We will not be able to control our budget deficits without raising taxes. That simple reality has brought us to a moment of truth in American politics. President Obama’s speech Wednesday lived up to that moment, and now Democrats and Republicans in Congress must take a similar stand.
Many have described my 1984 presidential campaign promise to raise taxes as exemplifying the folly of proposing tax hikes during an election. Although the rebounding economy and improving job picture that year probably had more to do with President Ronald Reagan’s reelection than my pledge did, there are certainly political lessons for anyone considering tax increases today. In particular, avoid generalities, and clearly link taxes to addressing concrete national needs.
Taxes reveal who we are as a people and what we value. Polls consistently show that majorities of Americans are willing to pay taxes and even have them increased when the revenues are devoted to their priorities, such as education, health care and deficit reduction. The public’s support is greatest for raising taxes on the affluent, but it extends to hikes tied to popular programs such as Social Security and Medicare.
Moreover, Americans are not fans of tax cuts when pitted against other priorities. Republicans know this: During the battle over President George W. Bush’s 2001 tax cuts, the talking points for then-Treasury Secretary Paul O’Neill leaked out. Revealingly, they warned him to “make clear that there are no trade-offs” because “the public prefers spending on things like health care and education over cutting taxes.” If you watch carefully, you will see some Republicans today practicing the same dance steps, weaving and ducking in the face of unavoidable and cruel trade-offs.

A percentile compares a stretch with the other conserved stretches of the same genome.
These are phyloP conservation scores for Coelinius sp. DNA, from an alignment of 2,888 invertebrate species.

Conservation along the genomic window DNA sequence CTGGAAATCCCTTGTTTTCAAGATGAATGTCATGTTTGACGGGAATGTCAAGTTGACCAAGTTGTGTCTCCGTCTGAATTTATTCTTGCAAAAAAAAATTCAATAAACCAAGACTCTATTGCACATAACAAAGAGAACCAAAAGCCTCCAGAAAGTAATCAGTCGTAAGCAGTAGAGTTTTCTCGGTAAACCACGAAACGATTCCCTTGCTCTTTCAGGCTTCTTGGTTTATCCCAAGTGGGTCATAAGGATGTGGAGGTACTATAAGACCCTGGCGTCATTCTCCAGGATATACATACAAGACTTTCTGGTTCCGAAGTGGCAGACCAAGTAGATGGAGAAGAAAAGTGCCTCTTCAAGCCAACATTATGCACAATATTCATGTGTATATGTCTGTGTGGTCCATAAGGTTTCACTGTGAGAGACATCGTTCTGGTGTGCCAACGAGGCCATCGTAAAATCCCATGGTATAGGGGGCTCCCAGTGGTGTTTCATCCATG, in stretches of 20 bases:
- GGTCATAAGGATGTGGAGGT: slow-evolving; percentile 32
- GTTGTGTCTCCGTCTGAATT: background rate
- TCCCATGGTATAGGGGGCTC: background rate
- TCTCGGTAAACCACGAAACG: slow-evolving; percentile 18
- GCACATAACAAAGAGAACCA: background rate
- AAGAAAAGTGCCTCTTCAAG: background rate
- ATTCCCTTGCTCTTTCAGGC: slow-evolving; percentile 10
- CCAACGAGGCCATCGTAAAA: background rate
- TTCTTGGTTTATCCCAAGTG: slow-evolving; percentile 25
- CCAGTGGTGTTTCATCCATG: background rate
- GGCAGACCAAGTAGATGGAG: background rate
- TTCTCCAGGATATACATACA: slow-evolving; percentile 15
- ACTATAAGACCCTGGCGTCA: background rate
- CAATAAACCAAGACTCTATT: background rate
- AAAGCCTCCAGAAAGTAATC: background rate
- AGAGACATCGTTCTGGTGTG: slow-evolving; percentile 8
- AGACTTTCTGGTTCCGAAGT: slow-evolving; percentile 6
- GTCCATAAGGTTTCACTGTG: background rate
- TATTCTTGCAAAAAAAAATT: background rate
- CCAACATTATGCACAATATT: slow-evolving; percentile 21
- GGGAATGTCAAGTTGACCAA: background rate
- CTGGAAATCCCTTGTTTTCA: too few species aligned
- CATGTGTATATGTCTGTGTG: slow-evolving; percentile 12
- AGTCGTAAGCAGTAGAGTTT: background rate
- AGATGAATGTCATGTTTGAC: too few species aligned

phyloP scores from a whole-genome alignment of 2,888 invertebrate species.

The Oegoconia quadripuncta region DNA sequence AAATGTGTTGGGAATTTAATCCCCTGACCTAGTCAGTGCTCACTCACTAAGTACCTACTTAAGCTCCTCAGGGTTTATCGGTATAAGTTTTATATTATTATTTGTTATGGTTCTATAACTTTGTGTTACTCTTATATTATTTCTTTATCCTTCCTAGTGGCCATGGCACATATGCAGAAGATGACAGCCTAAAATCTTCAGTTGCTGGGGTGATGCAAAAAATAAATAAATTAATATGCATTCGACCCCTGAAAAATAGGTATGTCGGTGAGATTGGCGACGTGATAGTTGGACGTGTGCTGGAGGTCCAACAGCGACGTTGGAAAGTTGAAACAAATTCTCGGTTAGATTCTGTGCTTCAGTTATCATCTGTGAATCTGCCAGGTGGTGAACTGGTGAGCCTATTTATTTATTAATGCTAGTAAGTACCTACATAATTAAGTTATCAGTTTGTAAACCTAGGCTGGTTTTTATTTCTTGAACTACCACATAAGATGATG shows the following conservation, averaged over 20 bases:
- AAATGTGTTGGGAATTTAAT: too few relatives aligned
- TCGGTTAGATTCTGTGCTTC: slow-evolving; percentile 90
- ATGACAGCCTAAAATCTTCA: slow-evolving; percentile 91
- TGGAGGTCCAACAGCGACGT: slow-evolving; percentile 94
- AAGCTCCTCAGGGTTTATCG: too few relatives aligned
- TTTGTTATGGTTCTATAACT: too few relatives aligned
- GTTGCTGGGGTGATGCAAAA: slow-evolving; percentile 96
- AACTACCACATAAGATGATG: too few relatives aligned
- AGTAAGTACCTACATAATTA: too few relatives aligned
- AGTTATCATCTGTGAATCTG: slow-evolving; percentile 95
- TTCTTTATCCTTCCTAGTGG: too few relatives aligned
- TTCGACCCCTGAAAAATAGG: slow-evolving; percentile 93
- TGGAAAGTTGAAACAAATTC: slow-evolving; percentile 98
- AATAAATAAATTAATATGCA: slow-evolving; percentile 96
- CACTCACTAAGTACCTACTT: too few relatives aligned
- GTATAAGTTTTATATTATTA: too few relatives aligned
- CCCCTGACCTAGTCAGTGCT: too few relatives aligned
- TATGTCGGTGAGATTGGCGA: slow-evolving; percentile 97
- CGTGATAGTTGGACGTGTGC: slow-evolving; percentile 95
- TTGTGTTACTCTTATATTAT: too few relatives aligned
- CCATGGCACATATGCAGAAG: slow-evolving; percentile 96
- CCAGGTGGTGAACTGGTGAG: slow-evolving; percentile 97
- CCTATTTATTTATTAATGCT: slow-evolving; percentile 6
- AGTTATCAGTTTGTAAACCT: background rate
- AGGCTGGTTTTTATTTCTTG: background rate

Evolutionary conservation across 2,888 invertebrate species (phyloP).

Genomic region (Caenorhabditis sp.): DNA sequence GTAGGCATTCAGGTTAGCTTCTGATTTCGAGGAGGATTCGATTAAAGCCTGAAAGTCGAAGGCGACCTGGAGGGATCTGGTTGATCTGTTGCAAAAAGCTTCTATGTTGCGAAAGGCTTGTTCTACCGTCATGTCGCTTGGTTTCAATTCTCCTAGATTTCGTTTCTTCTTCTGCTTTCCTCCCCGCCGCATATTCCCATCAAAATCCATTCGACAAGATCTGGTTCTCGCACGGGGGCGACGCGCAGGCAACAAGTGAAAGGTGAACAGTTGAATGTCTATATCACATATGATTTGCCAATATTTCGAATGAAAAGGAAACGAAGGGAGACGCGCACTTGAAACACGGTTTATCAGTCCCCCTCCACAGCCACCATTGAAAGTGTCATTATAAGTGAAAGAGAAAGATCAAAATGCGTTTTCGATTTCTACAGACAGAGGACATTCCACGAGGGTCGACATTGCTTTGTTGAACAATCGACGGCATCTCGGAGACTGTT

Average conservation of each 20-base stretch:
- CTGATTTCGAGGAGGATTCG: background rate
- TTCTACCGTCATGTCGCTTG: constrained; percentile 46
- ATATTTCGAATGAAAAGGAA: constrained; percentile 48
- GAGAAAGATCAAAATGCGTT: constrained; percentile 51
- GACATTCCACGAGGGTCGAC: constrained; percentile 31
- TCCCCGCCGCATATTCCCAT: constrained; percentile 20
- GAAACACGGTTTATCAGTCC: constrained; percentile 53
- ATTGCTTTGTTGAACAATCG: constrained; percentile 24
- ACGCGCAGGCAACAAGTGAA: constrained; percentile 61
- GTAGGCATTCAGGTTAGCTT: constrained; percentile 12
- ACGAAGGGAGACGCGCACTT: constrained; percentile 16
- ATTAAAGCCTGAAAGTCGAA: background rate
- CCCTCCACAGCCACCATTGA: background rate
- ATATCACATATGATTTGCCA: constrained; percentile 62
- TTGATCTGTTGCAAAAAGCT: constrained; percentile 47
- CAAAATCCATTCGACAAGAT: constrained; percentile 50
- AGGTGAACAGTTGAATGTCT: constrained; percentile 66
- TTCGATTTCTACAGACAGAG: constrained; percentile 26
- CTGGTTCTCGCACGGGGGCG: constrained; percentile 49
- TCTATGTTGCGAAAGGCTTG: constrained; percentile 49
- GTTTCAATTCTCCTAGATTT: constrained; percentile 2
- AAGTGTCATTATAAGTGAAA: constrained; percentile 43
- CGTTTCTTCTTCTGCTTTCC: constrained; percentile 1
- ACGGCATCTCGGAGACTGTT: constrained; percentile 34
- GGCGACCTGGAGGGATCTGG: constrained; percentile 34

I told the truth in 1984. “The American people will have to pay Mr. Reagan’s bills,” I said in my acceptance speech at the Democratic National Convention in San Francisco. “The budget will be squeezed. Taxes will go up. . . . It must be done. Mr. Reagan will raise taxes, and so will I. He won’t tell you. I just did.”
I lost the election, but I won the debate. Reagan ended up increasing taxes in 1984, 1985, 1986 and 1987 to mend the budget and tax systems.
Elections since 1984 have demonstrated that favoring higher taxes to pay for specific priorities can be a winning political formula. Bill Clinton and Barack Obama both prevailed with well-executed and honest proposals to raise taxes for concrete purposes that Americans favored.